Author Topic: Pool C  (Read 1057978 times)

Offline smedindy

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Re: Pool C
« Reply #7740 on: March 01, 2018, 12:37:05 pm »
The big difference is that the decent teams in the SEC and B1G will always get bids, so the tourney is just for $$ and maybe a seed line.

If a B1G team loses to Rutgers in the tourney, they don't deserve to go anywhere but home.

Offline Smitty Oom

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Re: Pool C
« Reply #7741 on: March 01, 2018, 12:43:47 pm »
If a B1G team loses to Rutgers in the tourney, they don't deserve to go anywhere but home.

http://www.gophersports.com/sports/m-baskbl/recaps/022818aaa.html

 >:( :'( :(

Offline Ryan Scott (Hoops Fan)

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Re: Pool C
« Reply #7742 on: March 01, 2018, 02:04:19 pm »
The big difference is that the decent teams in the SEC and B1G will always get bids, so the tourney is just for $$ and maybe a seed line.

If a B1G team loses to Rutgers in the tourney, they don't deserve to go anywhere but home.

The difference is also auto bids.  If d3 had as many Pool C slots as the D1 tournament, you'd see large numbers of teams from the power conferences in every year.
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Online Dave 'd-mac' McHugh

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Re: Pool C
« Reply #7743 on: March 01, 2018, 02:15:02 pm »
The big difference is that the decent teams in the SEC and B1G will always get bids, so the tourney is just for $$ and maybe a seed line.

If a B1G team loses to Rutgers in the tourney, they don't deserve to go anywhere but home.

The difference is also auto bids.  If d3 had as many Pool C slots as the D1 tournament, you'd see large numbers of teams from the power conferences in every year.

Division III has 11 more conferences (thus AQs) and 90+ more teams than D1. That is one of the biggest reasons those who try and make an argument in DIII using the DI model don't get it. There is an idea out there I need to suss out with it's source that I like that could get better teams in... but it won't solve the question we always get: why didn't my team who was most deserving get it? LOL
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Offline Oline89

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Re: Pool C
« Reply #7744 on: March 01, 2018, 03:00:03 pm »
I feel that the fact that there are 11 more conferences and 90 more teams is exactly the reason why so many question the current system.  With more conferences to choose from, it seems that the odds of one conference placing 4 teams in the pool of 64 should be less.  Unless, of course, those 4 teams are truly among the best 64 in the country.  Defining the best is the problem.  Best record? Margin of victory? Current system (as long as conferences are not manipulating the SOS)? 


The big difference is that the decent teams in the SEC and B1G will always get bids, so the tourney is just for $$ and maybe a seed line.

If a B1G team loses to Rutgers in the tourney, they don't deserve to go anywhere but home.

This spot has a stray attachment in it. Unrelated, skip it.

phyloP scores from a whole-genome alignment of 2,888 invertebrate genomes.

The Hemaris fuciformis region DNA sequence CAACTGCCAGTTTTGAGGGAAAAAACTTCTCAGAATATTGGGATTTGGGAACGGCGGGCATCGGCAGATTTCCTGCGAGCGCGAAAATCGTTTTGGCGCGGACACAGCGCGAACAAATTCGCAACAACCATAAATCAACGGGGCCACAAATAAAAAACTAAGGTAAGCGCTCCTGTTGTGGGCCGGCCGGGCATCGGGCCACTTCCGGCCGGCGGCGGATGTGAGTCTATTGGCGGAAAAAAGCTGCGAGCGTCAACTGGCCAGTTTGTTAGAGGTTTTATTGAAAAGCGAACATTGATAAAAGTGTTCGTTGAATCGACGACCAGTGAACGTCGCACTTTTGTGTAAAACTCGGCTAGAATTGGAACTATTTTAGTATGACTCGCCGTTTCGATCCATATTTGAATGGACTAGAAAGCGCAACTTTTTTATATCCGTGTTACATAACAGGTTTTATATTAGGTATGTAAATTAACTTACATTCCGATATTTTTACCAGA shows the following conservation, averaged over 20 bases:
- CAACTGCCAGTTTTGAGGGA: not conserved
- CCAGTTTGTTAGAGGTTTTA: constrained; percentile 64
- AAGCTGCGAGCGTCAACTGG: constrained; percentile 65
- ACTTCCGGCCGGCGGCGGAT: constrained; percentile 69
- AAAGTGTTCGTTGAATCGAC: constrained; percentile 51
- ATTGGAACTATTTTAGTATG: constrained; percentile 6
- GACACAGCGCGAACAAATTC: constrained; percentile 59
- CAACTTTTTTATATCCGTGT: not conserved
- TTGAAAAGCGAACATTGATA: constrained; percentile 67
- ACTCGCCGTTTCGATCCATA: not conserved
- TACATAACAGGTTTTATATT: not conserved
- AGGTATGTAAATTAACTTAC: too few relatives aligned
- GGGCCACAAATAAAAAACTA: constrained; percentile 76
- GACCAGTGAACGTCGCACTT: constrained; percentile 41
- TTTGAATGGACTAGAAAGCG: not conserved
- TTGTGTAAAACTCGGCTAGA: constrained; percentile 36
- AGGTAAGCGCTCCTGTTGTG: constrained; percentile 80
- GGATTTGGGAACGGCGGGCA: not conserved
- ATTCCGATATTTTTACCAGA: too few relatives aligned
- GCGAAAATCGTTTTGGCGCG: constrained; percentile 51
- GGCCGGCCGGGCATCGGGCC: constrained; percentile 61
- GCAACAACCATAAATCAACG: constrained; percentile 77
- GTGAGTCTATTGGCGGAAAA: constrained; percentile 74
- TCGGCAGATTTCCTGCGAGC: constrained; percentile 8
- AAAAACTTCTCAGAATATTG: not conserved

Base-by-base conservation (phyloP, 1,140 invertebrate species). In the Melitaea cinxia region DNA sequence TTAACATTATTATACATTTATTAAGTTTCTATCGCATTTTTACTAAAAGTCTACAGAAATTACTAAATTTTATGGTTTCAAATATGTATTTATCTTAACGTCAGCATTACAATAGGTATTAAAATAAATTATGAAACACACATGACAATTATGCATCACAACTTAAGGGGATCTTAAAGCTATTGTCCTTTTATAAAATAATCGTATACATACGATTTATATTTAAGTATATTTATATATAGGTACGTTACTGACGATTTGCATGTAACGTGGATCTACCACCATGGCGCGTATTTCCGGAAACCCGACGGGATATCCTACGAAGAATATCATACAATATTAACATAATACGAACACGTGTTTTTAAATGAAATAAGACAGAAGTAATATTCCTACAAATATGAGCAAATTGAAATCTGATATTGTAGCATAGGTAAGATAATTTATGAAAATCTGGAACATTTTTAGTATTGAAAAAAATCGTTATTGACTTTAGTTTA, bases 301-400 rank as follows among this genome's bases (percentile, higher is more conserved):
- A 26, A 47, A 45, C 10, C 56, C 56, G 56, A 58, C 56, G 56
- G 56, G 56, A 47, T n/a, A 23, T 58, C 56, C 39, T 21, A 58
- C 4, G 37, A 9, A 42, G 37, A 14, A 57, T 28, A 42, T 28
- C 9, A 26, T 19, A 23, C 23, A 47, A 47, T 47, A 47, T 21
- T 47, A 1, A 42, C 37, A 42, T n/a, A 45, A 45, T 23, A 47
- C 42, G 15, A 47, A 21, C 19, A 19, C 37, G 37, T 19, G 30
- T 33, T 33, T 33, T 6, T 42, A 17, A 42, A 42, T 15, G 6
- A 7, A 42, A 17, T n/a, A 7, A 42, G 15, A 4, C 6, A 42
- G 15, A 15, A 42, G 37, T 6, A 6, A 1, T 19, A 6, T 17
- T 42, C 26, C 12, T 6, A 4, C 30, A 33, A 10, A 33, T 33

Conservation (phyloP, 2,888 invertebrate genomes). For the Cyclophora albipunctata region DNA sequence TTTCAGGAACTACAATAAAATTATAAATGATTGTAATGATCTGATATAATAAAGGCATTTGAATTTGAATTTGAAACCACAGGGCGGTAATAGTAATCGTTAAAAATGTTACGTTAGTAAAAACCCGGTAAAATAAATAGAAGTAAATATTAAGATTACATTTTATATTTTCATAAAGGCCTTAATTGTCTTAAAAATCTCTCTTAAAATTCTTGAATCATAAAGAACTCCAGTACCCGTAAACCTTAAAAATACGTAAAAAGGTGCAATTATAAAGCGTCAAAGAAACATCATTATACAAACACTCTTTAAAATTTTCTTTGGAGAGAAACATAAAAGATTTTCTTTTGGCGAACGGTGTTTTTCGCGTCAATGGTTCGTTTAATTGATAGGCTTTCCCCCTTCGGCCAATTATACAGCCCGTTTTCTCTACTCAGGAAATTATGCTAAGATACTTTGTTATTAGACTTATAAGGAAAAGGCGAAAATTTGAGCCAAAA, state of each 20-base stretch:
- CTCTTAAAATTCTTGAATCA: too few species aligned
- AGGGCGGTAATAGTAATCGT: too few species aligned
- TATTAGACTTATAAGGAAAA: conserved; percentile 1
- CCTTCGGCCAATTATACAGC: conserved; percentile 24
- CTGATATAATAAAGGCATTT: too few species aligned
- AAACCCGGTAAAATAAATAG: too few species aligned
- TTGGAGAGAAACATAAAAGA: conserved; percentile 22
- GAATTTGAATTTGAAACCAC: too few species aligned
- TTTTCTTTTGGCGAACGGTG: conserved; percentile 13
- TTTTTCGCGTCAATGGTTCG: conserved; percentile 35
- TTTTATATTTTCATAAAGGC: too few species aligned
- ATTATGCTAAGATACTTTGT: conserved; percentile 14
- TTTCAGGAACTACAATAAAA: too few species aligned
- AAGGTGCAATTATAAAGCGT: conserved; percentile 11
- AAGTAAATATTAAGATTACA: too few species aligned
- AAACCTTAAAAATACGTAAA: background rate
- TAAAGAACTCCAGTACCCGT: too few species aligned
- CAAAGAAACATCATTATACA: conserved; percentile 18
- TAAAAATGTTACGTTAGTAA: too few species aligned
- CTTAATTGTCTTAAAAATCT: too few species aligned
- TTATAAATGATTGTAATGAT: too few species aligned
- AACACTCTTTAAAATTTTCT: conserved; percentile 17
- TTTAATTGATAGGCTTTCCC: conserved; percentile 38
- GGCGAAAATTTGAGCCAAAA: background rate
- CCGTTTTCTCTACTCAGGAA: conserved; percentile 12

The difference is also auto bids.  If d3 had as many Pool C slots as the D1 tournament, you'd see large numbers of teams from the power conferences in every year.

Division III has 11 more conferences (thus AQs) and 90+ more teams than D1. That is one of the biggest reasons those who try and make an argument in DIII using the DI model don't get it. There is an idea out there I need to suss out with it's source that I like that could get better teams in... but it won't solve the question we always get: why didn't my team who was most deserving get it? LOL

Offline Ryan Scott (Hoops Fan)

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Re: Pool C
« Reply #7745 on: March 01, 2018, 03:04:57 pm »
I feel that the fact that there are 11 more conferences and 90 more teams is exactly the reason why so many question the current system.  With more conferences to choose from, it seems that the odds of one conference placing 4 teams in the pool of 64 should be less.  Unless, of course, those 4 teams are truly among the best 64 in the country.  Defining the best is the problem.  Best record? Margin of victory? Current system (as long as conferences are not manipulating the SOS)? 


That ends being more an issue of regionality.  It's just easier to help your SOS when there are more teams to choose from.  You can pick out the best matchups to help yourself.  If you notice, teams like St. Thomas that travel often, end up with better SOS numbers than others in their conference.  Proximity is a big advantage - when you're not funded by TV money like the d1 schools, it's harder to put together the kind of schedule that gets you noticed.
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Online Dave 'd-mac' McHugh

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Re: Pool C
« Reply #7746 on: March 01, 2018, 03:08:54 pm »
Also, let's not pretend the national tournament in any NCAA sport in any division is designed to get the best teams in the tournament. It isn't the best 64... it can't be when you use AQs for bids. It never was designed as such, it won't change. This isn't the pros... and even they don't get the best X amount of teams in their tournaments either.

You can question the system all you want. The system is always being tweaked to make it the best possible system to be used. It has come a long way and we are far removed from the old days when it was the old boys network at best. There are multiple ways to get into the tournament... the landscape is very transparent. It isn't like we get that many surprises each year.
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Offline spwood

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Re: Pool C
« Reply #7747 on: March 01, 2018, 09:28:48 pm »
Also, let's not pretend the national tournament in any NCAA sport in any division is designed to get the best teams in the tournament. It isn't the best 64... it can't be when you use AQs for bids. It never was designed as such, it won't change. This isn't the pros... and even they don't get the best X amount of teams in their tournaments either.